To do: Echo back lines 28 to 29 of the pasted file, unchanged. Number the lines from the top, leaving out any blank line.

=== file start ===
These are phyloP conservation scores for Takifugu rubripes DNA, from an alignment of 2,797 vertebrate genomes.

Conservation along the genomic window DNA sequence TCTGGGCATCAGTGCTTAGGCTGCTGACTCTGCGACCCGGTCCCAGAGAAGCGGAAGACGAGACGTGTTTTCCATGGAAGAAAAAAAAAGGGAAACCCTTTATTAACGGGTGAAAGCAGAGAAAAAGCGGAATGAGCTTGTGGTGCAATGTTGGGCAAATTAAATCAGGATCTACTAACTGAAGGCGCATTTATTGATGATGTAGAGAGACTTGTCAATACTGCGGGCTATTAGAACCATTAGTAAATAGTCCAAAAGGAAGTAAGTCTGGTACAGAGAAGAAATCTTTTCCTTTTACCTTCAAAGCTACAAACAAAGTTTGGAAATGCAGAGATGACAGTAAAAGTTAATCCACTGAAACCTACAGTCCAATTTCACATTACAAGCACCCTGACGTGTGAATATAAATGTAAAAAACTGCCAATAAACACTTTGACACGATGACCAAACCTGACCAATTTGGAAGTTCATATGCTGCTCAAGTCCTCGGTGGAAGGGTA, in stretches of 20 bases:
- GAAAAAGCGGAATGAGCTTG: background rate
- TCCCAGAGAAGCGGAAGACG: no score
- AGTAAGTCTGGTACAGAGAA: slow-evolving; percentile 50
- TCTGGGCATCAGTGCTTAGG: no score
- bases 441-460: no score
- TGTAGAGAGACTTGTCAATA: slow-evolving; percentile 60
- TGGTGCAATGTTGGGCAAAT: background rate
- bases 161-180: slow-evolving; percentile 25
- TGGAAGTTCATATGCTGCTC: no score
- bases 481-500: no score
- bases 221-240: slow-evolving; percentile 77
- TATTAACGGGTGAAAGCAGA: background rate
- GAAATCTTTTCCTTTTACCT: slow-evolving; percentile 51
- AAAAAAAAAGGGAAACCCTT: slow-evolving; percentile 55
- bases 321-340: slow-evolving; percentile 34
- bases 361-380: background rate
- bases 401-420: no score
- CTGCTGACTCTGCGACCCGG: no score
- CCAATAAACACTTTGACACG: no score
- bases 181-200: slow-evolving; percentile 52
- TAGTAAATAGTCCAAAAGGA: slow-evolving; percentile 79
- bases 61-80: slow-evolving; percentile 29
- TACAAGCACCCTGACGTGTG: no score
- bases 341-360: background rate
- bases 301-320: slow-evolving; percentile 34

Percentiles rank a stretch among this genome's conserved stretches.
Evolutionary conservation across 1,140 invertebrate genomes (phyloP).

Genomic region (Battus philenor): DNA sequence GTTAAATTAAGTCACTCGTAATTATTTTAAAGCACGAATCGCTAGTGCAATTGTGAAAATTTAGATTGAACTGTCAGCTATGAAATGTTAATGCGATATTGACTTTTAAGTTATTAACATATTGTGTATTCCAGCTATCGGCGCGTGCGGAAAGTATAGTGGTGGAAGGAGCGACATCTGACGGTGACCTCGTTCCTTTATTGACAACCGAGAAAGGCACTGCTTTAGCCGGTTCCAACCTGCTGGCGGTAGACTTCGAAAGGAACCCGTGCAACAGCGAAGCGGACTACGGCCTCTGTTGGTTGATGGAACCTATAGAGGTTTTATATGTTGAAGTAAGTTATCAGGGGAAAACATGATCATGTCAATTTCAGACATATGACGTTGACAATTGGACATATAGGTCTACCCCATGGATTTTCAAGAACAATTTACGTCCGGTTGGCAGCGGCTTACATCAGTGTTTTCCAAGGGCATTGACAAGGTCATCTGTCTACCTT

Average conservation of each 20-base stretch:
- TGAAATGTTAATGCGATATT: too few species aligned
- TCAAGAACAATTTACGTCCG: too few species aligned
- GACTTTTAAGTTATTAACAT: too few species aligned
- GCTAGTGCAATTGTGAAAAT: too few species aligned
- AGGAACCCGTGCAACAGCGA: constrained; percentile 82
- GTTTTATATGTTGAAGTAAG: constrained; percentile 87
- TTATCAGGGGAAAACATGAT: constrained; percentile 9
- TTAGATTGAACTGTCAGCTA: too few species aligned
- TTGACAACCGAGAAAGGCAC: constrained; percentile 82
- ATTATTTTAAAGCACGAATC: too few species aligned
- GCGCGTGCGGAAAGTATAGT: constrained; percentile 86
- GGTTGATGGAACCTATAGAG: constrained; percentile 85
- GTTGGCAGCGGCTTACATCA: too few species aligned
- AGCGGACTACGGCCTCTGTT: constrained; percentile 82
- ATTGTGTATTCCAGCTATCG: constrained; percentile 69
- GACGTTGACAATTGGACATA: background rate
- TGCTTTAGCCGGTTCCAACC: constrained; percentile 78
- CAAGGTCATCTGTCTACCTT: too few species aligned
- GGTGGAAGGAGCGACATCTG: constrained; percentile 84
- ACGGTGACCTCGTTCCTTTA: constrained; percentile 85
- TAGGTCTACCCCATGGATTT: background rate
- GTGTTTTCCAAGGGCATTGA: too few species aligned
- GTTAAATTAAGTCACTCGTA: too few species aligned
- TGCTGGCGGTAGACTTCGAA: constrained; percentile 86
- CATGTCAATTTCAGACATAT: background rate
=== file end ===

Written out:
Percentiles rank a stretch among this genome's conserved stretches.
Evolutionary conservation across 1,140 invertebrate genomes (phyloP).